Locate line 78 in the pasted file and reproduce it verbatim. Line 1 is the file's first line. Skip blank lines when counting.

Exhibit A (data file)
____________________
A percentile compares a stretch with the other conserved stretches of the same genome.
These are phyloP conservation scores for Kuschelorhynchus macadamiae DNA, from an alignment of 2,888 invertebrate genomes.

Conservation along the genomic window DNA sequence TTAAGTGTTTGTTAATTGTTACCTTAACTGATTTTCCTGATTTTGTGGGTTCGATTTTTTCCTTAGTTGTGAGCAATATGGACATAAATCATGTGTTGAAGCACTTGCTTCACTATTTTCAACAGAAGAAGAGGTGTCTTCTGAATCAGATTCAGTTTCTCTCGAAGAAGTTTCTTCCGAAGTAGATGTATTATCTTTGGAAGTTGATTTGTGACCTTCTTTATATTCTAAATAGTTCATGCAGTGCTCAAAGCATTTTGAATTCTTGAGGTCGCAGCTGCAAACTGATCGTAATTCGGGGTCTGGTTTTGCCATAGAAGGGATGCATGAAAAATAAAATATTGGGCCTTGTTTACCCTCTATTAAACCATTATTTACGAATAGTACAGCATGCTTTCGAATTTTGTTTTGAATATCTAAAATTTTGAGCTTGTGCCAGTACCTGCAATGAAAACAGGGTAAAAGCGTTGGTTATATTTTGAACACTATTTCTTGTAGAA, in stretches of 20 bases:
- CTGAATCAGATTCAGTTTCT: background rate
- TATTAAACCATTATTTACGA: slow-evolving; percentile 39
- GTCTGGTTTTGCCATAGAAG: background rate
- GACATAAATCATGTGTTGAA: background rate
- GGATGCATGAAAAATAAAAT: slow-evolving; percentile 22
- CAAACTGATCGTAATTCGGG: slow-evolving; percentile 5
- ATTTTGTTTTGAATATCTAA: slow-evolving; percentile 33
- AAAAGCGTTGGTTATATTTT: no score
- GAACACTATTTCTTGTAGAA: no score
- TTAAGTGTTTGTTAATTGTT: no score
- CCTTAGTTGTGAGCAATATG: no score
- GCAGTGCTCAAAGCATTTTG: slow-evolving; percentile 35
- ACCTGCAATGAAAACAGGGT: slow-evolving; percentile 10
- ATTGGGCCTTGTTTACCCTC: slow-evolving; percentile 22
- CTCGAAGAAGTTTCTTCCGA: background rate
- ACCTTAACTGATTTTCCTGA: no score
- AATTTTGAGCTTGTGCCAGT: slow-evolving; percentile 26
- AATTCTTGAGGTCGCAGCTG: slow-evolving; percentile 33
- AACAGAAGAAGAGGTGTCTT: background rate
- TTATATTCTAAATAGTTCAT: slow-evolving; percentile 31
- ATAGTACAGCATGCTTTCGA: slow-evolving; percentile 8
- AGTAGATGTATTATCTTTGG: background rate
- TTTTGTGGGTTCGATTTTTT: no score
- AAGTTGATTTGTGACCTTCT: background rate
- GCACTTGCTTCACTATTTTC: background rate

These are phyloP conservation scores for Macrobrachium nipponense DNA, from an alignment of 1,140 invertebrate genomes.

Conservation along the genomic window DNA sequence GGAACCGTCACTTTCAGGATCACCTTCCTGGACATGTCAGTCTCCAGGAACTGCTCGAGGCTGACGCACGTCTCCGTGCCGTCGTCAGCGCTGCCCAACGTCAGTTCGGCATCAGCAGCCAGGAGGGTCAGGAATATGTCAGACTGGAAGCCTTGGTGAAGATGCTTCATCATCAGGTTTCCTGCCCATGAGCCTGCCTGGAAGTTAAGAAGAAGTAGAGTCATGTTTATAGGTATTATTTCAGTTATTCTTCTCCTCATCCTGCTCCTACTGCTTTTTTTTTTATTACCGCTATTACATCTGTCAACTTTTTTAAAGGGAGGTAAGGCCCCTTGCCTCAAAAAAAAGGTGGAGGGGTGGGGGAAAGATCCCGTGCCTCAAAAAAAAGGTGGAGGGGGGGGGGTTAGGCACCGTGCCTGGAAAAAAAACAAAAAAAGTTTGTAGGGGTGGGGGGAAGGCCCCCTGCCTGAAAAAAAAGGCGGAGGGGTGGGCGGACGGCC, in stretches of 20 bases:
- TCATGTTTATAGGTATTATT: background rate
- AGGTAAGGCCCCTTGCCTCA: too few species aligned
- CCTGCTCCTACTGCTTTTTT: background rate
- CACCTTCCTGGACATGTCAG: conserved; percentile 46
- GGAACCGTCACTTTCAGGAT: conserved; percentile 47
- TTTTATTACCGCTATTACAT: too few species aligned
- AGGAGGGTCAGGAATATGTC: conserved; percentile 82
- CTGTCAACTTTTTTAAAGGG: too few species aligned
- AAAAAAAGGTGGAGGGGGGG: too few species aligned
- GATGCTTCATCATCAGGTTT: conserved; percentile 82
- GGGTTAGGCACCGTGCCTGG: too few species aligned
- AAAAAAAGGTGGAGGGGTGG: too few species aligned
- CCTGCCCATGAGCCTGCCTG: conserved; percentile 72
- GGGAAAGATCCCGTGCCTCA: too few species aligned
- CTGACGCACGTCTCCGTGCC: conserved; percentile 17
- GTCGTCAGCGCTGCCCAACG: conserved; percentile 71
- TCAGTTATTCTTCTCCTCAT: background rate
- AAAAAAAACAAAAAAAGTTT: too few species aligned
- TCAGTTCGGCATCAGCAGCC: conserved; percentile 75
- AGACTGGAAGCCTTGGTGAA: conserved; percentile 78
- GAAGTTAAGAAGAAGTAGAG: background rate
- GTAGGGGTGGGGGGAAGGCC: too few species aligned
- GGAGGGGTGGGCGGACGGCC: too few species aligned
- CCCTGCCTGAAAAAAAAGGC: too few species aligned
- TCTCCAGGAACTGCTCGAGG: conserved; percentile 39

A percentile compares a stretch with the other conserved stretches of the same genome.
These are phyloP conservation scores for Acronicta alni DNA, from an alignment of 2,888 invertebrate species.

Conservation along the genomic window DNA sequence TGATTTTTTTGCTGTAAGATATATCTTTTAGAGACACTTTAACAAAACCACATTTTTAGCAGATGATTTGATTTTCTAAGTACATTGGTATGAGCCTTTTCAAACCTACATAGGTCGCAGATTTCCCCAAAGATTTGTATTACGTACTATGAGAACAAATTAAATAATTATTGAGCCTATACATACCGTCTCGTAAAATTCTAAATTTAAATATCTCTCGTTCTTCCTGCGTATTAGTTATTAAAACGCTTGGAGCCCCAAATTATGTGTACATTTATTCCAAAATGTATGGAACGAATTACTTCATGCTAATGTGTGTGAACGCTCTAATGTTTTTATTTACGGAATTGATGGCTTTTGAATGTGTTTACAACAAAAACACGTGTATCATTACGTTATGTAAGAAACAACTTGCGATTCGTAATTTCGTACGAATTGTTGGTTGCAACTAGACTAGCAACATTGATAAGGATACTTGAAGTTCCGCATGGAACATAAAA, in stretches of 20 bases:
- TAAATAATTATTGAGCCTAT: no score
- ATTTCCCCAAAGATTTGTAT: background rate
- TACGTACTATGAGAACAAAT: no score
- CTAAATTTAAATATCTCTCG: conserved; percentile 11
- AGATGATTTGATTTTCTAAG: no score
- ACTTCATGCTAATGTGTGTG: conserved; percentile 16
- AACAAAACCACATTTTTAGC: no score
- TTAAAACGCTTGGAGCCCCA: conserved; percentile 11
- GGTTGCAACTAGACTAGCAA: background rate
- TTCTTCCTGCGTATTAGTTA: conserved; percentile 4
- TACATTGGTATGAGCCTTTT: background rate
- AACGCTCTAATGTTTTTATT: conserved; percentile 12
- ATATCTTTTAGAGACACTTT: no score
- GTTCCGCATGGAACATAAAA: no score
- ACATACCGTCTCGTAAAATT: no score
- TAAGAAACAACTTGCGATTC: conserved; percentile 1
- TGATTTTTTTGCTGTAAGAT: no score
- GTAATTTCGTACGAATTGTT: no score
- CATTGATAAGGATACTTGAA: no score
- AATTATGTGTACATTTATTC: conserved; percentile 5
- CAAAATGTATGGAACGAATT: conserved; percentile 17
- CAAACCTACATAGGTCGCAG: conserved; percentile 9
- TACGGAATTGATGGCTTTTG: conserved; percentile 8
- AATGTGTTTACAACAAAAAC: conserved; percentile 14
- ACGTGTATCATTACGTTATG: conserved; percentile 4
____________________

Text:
- AATTATGTGTACATTTATTC: conserved; percentile 5